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Disabled U.S. Navy veteran Steven Wagner, 53, had birds on his mind a week ago - not the kind that will be served on millions of dinner plates on Thanksgiving, but rather the players and coaches who thrill thousands of fans at Lincoln Financial Field in Philadelphia.
It was Veterans Day and Wagner was waiting for a bus inside the River Valley Transit Trade and Transit building on West Third Street, wearing his beloved green, white and silver Philadelphia Eagles' jacket.
Wagner said he moved to Lycoming County about 13 years ago but he grew up in Darby, a suburb of Philadelphia. He served during a time of relative peace in the Navy at a base at Little Creek, Va., in the years leading up to the first Gulf War against Iraq.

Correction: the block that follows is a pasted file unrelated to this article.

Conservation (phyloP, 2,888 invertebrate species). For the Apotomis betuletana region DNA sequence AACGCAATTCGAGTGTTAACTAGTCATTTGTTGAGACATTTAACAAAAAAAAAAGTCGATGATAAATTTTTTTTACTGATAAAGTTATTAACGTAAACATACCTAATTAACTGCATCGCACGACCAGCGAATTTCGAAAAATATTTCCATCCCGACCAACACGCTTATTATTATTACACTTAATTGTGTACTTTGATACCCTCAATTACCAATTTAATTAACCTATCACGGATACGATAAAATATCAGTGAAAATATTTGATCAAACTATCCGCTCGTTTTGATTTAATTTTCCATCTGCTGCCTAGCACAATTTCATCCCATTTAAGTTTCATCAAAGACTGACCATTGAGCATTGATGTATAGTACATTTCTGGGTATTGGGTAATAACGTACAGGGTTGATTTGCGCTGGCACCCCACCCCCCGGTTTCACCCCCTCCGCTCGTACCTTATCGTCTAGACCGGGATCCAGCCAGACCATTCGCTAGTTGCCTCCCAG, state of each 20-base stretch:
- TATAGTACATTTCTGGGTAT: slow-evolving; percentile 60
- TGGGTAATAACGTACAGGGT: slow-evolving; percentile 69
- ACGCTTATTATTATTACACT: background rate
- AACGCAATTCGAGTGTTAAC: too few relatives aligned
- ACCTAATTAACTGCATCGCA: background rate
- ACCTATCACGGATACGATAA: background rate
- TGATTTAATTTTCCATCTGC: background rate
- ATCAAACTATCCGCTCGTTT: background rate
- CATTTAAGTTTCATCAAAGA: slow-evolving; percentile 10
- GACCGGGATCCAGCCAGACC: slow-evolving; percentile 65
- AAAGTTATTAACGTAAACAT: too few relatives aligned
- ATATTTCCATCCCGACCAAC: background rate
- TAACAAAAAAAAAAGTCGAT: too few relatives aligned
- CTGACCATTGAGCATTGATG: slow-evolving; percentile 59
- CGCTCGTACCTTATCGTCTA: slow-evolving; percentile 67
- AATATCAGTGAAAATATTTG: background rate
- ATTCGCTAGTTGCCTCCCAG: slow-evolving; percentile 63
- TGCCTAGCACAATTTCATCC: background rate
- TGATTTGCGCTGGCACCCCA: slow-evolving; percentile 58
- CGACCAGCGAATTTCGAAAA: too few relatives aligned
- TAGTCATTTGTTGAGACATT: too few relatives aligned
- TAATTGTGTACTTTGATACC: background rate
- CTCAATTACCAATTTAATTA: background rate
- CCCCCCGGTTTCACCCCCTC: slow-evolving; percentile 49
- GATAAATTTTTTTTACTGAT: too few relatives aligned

"My Eagles are looking good," said Wagner, who said he was out on the cold afternoon to watch the movie "Last Vegas," showing at the Cinema Center, and perhaps find a free meal served to veterans.
While he claimed the film was a disappointment, describing it as "not what I expected," the Eagles' climb back to respectability in the National Football Conference's East Division was exciting to the football fanatic.
"The division is tight," he said.
With a record of six wins and five losses, the Eagles have won three in a row, most recently winning away games against the Oakland Raiders and Green Bay Packers and a home standoff Sunday against Washington.
Wagner credited Eagles' quarterback Nick Foles for leading them to the break-even point of the season.
Eagles' coach Chip Kelly had a decision, Wagner said. He could either select to go back to starting quarterback Michael Vick or stay with Foles, or a combination of both as a strategy.
"I think he will do what's right for the team," Wagner said.